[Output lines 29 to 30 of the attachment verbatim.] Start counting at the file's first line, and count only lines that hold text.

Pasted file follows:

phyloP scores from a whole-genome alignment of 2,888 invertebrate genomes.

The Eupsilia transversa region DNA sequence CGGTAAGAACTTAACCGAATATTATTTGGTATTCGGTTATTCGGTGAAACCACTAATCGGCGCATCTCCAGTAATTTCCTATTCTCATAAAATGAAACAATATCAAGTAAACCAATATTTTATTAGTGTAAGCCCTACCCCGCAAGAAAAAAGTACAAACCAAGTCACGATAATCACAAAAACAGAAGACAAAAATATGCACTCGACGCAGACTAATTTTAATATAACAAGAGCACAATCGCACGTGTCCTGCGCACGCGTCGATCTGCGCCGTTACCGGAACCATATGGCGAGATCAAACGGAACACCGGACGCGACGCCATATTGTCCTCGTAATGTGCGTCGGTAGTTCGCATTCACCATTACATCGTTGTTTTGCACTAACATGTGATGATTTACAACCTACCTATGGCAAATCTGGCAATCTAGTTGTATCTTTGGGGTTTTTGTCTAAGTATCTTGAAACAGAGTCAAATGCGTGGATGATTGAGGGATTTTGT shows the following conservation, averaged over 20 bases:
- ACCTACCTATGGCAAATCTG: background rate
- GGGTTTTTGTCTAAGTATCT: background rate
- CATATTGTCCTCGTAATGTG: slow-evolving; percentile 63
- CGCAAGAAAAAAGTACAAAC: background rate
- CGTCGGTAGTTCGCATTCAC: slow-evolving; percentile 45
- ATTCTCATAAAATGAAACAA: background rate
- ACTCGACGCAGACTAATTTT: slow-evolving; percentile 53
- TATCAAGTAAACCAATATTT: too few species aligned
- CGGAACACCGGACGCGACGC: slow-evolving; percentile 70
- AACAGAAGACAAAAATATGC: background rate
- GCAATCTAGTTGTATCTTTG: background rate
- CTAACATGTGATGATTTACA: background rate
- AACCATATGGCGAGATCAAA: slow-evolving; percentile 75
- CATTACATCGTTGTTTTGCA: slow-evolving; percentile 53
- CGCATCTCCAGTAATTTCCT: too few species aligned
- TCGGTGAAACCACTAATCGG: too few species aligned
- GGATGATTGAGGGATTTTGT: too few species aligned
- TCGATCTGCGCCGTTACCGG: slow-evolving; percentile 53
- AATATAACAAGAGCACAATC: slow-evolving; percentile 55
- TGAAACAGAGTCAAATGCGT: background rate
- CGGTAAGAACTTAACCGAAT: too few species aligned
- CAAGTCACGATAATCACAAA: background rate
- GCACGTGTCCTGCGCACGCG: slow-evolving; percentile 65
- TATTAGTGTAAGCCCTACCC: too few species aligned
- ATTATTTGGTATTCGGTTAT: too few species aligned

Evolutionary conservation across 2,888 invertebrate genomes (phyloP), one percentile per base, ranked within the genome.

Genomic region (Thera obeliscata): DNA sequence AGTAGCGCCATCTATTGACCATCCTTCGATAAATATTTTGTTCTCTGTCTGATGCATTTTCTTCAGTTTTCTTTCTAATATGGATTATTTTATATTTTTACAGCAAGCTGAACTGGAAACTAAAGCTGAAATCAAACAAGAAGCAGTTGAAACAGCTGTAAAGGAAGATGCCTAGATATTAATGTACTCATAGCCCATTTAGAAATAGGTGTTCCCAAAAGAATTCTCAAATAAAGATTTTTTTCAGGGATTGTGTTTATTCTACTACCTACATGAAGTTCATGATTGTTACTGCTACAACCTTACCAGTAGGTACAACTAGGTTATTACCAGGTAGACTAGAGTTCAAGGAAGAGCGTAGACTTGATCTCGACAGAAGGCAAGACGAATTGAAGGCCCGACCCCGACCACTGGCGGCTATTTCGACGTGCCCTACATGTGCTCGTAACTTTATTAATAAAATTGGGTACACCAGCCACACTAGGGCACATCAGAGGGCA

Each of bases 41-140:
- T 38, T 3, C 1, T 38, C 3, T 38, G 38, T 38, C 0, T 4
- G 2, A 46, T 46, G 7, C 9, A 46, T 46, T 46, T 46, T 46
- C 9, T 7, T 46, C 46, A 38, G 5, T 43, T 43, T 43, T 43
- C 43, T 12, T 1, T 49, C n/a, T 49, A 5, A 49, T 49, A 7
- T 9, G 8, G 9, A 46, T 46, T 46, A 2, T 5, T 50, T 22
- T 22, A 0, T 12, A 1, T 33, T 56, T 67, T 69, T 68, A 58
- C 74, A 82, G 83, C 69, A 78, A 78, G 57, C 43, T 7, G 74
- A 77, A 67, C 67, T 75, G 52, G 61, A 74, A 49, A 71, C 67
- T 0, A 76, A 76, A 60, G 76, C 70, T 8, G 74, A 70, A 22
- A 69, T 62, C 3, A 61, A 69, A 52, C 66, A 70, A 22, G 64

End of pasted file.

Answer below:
Genomic region (Thera obeliscata): DNA sequence AGTAGCGCCATCTATTGACCATCCTTCGATAAATATTTTGTTCTCTGTCTGATGCATTTTCTTCAGTTTTCTTTCTAATATGGATTATTTTATATTTTTACAGCAAGCTGAACTGGAAACTAAAGCTGAAATCAAACAAGAAGCAGTTGAAACAGCTGTAAAGGAAGATGCCTAGATATTAATGTACTCATAGCCCATTTAGAAATAGGTGTTCCCAAAAGAATTCTCAAATAAAGATTTTTTTCAGGGATTGTGTTTATTCTACTACCTACATGAAGTTCATGATTGTTACTGCTACAACCTTACCAGTAGGTACAACTAGGTTATTACCAGGTAGACTAGAGTTCAAGGAAGAGCGTAGACTTGATCTCGACAGAAGGCAAGACGAATTGAAGGCCCGACCCCGACCACTGGCGGCTATTTCGACGTGCCCTACATGTGCTCGTAACTTTATTAATAAAATTGGGTACACCAGCCACACTAGGGCACATCAGAGGGCA

Each of bases 41-140: